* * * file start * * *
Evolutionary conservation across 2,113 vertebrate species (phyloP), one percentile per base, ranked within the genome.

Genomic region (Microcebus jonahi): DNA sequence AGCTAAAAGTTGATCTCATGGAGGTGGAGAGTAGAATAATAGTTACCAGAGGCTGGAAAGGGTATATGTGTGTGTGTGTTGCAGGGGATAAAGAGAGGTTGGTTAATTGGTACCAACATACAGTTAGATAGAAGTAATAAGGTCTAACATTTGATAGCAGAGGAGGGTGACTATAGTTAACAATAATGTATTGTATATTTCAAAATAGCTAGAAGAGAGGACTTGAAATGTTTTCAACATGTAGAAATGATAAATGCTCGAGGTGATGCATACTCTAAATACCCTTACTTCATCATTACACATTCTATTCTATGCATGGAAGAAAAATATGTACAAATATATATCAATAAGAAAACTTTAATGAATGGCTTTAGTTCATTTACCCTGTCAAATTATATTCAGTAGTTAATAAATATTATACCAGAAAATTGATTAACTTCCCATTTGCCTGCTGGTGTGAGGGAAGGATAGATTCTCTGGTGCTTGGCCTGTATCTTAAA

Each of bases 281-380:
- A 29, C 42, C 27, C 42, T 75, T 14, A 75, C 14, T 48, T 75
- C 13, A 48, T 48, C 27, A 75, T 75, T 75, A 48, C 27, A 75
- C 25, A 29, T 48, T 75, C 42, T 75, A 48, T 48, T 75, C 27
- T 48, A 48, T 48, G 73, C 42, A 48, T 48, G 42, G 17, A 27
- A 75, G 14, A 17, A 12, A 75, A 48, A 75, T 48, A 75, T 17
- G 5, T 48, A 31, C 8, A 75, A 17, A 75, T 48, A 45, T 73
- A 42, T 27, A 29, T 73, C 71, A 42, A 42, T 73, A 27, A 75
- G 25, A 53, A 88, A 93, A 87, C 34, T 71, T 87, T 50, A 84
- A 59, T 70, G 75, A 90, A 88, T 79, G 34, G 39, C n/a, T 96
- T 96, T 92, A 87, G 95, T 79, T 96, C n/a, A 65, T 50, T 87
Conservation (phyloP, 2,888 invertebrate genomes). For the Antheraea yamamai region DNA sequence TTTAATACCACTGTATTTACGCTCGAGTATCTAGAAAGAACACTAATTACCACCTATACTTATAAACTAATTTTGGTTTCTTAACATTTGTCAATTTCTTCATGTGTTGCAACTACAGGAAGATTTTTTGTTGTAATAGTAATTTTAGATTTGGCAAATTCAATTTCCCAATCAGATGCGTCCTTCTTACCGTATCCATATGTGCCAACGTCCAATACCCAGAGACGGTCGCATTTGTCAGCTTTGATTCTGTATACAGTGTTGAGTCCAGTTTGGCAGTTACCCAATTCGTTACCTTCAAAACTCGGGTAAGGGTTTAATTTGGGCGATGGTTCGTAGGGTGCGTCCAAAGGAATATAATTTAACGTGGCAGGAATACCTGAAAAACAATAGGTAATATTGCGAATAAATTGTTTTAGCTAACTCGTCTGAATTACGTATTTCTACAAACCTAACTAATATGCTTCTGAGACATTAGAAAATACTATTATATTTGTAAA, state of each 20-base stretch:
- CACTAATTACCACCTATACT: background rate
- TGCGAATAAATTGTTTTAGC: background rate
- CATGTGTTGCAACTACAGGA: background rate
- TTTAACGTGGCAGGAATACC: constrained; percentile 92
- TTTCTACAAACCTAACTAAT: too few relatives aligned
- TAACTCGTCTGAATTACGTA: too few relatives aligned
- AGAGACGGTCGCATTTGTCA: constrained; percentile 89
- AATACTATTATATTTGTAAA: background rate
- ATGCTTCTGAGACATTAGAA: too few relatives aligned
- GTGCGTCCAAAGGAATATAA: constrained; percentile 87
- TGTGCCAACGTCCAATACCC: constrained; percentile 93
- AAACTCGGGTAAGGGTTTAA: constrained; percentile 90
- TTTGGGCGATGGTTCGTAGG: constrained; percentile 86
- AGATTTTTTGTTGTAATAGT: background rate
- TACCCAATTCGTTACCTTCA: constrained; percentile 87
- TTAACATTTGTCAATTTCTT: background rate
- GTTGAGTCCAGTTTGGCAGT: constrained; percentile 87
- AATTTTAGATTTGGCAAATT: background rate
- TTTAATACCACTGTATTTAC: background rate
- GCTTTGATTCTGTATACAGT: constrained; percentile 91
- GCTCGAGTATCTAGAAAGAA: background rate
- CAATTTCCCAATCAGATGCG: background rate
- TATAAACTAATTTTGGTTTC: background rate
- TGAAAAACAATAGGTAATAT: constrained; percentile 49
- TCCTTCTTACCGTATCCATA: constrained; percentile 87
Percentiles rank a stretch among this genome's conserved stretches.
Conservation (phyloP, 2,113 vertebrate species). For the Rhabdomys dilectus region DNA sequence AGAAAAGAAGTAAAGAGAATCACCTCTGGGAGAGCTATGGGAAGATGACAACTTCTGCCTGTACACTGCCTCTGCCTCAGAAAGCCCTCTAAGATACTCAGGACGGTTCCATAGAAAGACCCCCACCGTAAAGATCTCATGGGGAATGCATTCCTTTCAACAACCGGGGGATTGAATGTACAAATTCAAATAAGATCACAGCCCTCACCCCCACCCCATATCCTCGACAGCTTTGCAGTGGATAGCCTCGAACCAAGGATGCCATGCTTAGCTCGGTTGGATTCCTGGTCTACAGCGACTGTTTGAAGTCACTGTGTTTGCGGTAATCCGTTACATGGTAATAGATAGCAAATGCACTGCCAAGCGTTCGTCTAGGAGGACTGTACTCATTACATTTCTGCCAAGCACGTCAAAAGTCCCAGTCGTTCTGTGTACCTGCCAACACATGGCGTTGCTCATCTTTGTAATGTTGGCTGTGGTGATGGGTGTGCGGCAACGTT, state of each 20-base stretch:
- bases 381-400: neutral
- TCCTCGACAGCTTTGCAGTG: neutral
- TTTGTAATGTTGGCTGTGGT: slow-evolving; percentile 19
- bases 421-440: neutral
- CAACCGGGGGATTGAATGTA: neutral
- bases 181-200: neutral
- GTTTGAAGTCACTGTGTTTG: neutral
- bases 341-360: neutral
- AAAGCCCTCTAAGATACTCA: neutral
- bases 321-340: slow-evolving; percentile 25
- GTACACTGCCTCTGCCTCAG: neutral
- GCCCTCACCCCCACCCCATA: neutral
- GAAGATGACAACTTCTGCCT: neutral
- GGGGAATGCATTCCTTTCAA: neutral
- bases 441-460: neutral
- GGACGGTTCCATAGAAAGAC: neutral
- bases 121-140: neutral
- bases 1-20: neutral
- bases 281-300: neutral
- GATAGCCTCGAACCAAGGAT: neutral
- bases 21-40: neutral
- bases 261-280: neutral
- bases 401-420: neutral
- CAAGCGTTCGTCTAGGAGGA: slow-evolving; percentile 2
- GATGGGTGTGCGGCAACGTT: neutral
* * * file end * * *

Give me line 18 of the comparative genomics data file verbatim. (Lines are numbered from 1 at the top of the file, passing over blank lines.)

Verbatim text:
- TTTAACGTGGCAGGAATACC: constrained; percentile 92